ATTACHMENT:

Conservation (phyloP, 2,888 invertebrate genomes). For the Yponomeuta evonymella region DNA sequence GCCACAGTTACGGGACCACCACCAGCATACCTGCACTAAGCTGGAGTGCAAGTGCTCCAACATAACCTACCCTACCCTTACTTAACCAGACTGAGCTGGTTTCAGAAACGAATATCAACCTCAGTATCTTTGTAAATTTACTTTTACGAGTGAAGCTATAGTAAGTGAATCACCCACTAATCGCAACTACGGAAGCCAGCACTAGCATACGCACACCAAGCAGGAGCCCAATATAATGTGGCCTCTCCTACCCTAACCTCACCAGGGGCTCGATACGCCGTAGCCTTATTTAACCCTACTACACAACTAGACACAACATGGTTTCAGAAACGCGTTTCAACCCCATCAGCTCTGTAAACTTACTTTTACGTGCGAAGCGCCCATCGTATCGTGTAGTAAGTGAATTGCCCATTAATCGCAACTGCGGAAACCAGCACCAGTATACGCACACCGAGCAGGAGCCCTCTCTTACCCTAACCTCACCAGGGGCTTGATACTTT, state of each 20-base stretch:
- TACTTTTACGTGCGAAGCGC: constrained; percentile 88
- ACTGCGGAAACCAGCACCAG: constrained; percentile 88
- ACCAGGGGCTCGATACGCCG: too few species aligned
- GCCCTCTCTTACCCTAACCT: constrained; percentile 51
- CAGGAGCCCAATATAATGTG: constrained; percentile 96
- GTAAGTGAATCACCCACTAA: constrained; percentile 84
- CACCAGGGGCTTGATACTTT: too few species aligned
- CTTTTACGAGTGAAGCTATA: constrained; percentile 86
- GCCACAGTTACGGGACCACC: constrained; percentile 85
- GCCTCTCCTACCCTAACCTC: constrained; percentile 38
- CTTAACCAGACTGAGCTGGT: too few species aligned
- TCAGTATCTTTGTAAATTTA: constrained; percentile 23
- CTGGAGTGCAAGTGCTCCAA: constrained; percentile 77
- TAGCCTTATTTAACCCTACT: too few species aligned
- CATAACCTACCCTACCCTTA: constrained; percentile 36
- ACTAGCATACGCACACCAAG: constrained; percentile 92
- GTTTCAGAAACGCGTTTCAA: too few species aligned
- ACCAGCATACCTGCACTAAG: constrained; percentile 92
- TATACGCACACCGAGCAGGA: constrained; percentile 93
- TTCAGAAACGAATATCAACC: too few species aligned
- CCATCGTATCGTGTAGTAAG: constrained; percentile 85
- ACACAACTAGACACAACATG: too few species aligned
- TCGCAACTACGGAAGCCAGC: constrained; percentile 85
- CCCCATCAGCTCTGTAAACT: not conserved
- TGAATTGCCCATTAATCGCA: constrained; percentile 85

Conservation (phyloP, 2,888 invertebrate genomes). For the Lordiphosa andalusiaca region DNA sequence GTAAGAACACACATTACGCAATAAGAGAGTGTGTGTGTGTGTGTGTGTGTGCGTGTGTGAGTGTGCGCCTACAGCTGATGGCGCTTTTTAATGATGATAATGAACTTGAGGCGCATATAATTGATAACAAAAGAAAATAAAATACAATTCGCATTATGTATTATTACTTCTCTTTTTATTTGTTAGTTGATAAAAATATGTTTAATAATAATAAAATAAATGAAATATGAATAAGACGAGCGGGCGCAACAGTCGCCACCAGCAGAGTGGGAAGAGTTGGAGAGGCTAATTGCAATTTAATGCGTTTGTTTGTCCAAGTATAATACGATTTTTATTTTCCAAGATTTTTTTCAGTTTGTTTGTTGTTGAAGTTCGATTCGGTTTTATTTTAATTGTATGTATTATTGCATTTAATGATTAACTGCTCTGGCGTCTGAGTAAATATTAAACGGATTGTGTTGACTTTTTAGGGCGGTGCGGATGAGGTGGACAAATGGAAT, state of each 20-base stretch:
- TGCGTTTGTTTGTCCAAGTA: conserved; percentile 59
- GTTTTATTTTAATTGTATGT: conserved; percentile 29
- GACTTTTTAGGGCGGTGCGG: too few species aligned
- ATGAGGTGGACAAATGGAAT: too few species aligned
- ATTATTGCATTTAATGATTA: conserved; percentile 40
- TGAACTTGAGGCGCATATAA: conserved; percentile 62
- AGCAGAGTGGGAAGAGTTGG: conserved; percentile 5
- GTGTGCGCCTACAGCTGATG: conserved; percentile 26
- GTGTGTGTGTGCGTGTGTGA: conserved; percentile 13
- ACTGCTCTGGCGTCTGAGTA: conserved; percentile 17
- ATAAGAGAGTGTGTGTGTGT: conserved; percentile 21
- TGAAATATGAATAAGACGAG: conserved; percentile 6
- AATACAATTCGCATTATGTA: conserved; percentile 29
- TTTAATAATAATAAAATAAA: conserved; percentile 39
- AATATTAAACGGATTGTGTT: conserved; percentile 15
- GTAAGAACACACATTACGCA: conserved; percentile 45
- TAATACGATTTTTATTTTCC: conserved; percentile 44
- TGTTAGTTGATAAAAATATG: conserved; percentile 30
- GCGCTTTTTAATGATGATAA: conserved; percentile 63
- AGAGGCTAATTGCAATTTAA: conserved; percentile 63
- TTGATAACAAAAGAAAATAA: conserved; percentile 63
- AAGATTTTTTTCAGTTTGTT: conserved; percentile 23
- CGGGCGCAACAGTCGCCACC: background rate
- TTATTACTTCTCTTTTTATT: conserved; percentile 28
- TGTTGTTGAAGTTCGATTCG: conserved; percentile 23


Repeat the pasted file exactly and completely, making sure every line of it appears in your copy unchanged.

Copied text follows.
Conservation (phyloP, 2,888 invertebrate genomes). For the Yponomeuta evonymella region DNA sequence GCCACAGTTACGGGACCACCACCAGCATACCTGCACTAAGCTGGAGTGCAAGTGCTCCAACATAACCTACCCTACCCTTACTTAACCAGACTGAGCTGGTTTCAGAAACGAATATCAACCTCAGTATCTTTGTAAATTTACTTTTACGAGTGAAGCTATAGTAAGTGAATCACCCACTAATCGCAACTACGGAAGCCAGCACTAGCATACGCACACCAAGCAGGAGCCCAATATAATGTGGCCTCTCCTACCCTAACCTCACCAGGGGCTCGATACGCCGTAGCCTTATTTAACCCTACTACACAACTAGACACAACATGGTTTCAGAAACGCGTTTCAACCCCATCAGCTCTGTAAACTTACTTTTACGTGCGAAGCGCCCATCGTATCGTGTAGTAAGTGAATTGCCCATTAATCGCAACTGCGGAAACCAGCACCAGTATACGCACACCGAGCAGGAGCCCTCTCTTACCCTAACCTCACCAGGGGCTTGATACTTT, state of each 20-base stretch:
- TACTTTTACGTGCGAAGCGC: constrained; percentile 88
- ACTGCGGAAACCAGCACCAG: constrained; percentile 88
- ACCAGGGGCTCGATACGCCG: too few species aligned
- GCCCTCTCTTACCCTAACCT: constrained; percentile 51
- CAGGAGCCCAATATAATGTG: constrained; percentile 96
- GTAAGTGAATCACCCACTAA: constrained; percentile 84
- CACCAGGGGCTTGATACTTT: too few species aligned
- CTTTTACGAGTGAAGCTATA: constrained; percentile 86
- GCCACAGTTACGGGACCACC: constrained; percentile 85
- GCCTCTCCTACCCTAACCTC: constrained; percentile 38
- CTTAACCAGACTGAGCTGGT: too few species aligned
- TCAGTATCTTTGTAAATTTA: constrained; percentile 23
- CTGGAGTGCAAGTGCTCCAA: constrained; percentile 77
- TAGCCTTATTTAACCCTACT: too few species aligned
- CATAACCTACCCTACCCTTA: constrained; percentile 36
- ACTAGCATACGCACACCAAG: constrained; percentile 92
- GTTTCAGAAACGCGTTTCAA: too few species aligned
- ACCAGCATACCTGCACTAAG: constrained; percentile 92
- TATACGCACACCGAGCAGGA: constrained; percentile 93
- TTCAGAAACGAATATCAACC: too few species aligned
- CCATCGTATCGTGTAGTAAG: constrained; percentile 85
- ACACAACTAGACACAACATG: too few species aligned
- TCGCAACTACGGAAGCCAGC: constrained; percentile 85
- CCCCATCAGCTCTGTAAACT: not conserved
- TGAATTGCCCATTAATCGCA: constrained; percentile 85

Conservation (phyloP, 2,888 invertebrate genomes). For the Lordiphosa andalusiaca region DNA sequence GTAAGAACACACATTACGCAATAAGAGAGTGTGTGTGTGTGTGTGTGTGTGCGTGTGTGAGTGTGCGCCTACAGCTGATGGCGCTTTTTAATGATGATAATGAACTTGAGGCGCATATAATTGATAACAAAAGAAAATAAAATACAATTCGCATTATGTATTATTACTTCTCTTTTTATTTGTTAGTTGATAAAAATATGTTTAATAATAATAAAATAAATGAAATATGAATAAGACGAGCGGGCGCAACAGTCGCCACCAGCAGAGTGGGAAGAGTTGGAGAGGCTAATTGCAATTTAATGCGTTTGTTTGTCCAAGTATAATACGATTTTTATTTTCCAAGATTTTTTTCAGTTTGTTTGTTGTTGAAGTTCGATTCGGTTTTATTTTAATTGTATGTATTATTGCATTTAATGATTAACTGCTCTGGCGTCTGAGTAAATATTAAACGGATTGTGTTGACTTTTTAGGGCGGTGCGGATGAGGTGGACAAATGGAAT, state of each 20-base stretch:
- TGCGTTTGTTTGTCCAAGTA: conserved; percentile 59
- GTTTTATTTTAATTGTATGT: conserved; percentile 29
- GACTTTTTAGGGCGGTGCGG: too few species aligned
- ATGAGGTGGACAAATGGAAT: too few species aligned
- ATTATTGCATTTAATGATTA: conserved; percentile 40
- TGAACTTGAGGCGCATATAA: conserved; percentile 62
- AGCAGAGTGGGAAGAGTTGG: conserved; percentile 5
- GTGTGCGCCTACAGCTGATG: conserved; percentile 26
- GTGTGTGTGTGCGTGTGTGA: conserved; percentile 13
- ACTGCTCTGGCGTCTGAGTA: conserved; percentile 17
- ATAAGAGAGTGTGTGTGTGT: conserved; percentile 21
- TGAAATATGAATAAGACGAG: conserved; percentile 6
- AATACAATTCGCATTATGTA: conserved; percentile 29
- TTTAATAATAATAAAATAAA: conserved; percentile 39
- AATATTAAACGGATTGTGTT: conserved; percentile 15
- GTAAGAACACACATTACGCA: conserved; percentile 45
- TAATACGATTTTTATTTTCC: conserved; percentile 44
- TGTTAGTTGATAAAAATATG: conserved; percentile 30
- GCGCTTTTTAATGATGATAA: conserved; percentile 63
- AGAGGCTAATTGCAATTTAA: conserved; percentile 63
- TTGATAACAAAAGAAAATAA: conserved; percentile 63
- AAGATTTTTTTCAGTTTGTT: conserved; percentile 23
- CGGGCGCAACAGTCGCCACC: background rate
- TTATTACTTCTCTTTTTATT: conserved; percentile 28
- TGTTGTTGAAGTTCGATTCG: conserved; percentile 23